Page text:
- Code Complete:
- gets you thinking about how you structure and write code on the line or function level.
- talks about developing good coding habits (comments, naming) and skills (debugging)
- Pragmatic Programmer:
- starts talking about basic principles such as DRY, goes a step further then Code Complete
- talks about learning your tools and introducing some ideas of craftmanship
- Apprenticeship Patterns:
- establishes some ideas of how you can attack your pursuit of mastering your craft
- some ideas of how to stay organized and on track as well
- how to make your code better when you start to see the pitfalls of your approach
- can make it easier to know how to tackle or see/smell the possible problems and code smells
- Mythical Man Month:
- start introducing you to some on going issues with managing software teams and projects
- contains some timeless papers that introduce Brook's Law and No Silver Bullet
- Design Patterns:
- now getting up to lower system interactions and design
- starts to develop some common design terminology
- help you understand categories of problems and possible solutions
- Applying Domain Driven Design:
- takes design and development approach a step further
- ties in some design patterns, test driven development, and refactoring together
- starts to introduce you to architecture patterns
- you get to see the workflow and thought process of how a system comes together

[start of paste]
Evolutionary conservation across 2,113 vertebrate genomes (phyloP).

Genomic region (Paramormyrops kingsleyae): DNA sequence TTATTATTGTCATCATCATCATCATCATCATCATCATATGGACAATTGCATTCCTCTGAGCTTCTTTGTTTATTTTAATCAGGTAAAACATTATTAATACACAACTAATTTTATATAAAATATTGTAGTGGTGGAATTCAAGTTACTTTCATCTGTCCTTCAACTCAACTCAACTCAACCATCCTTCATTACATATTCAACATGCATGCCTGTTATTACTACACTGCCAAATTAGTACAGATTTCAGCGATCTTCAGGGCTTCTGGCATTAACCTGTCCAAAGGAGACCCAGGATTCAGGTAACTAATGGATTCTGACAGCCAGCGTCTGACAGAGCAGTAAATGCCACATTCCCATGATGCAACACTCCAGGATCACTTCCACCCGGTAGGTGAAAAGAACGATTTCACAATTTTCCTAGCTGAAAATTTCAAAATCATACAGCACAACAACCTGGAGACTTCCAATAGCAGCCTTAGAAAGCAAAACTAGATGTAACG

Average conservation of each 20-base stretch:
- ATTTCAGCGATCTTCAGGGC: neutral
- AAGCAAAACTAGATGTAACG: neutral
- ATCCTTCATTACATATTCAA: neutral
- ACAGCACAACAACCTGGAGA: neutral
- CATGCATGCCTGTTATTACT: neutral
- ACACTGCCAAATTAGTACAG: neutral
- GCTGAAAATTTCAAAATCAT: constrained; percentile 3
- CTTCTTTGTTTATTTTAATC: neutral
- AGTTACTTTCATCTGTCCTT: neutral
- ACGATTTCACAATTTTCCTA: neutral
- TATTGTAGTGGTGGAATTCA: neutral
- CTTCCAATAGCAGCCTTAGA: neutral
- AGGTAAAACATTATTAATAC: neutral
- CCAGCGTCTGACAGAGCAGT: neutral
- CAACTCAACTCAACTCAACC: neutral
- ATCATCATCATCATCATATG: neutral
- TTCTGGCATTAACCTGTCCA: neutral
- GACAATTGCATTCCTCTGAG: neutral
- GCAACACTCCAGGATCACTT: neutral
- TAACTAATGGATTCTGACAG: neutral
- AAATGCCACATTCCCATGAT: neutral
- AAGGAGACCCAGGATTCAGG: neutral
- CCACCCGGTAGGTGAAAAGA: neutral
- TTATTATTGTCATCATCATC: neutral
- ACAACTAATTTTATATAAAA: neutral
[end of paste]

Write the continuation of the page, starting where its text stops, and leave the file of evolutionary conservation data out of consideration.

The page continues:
- Patterns of Enterprise Application Architecture:
- now we get to how to establish components and layers of a system
- getting to applying the same ideas of Design Patterns but to a higher level of design
Now I need to finish a couple of those books and figure out new books to read (probably something on XP or Agile, TDD, continuous delivery, and DSLs), but that is a series of books that should probably be stretched out over the beginnings of your career (say first 2 or 3 years) because some of them will require a mentor or experience to start to grok (I'm still trying).
It's probably debatable about where some of them appear (maybe Applying DDD before Design Patterns?), but these are all books that help regardless of technology. You'll probably enjoy having them on your self after your done as well (for reference or the reminder).
Besides these books you should strive to master your primary programming language and dig into core technologies you use. After that you should also try to explore other languages and technologies even if they don't apply directly to your work.
I'm still trying to accomplish some of those last points but I imagine I'll always be going after something.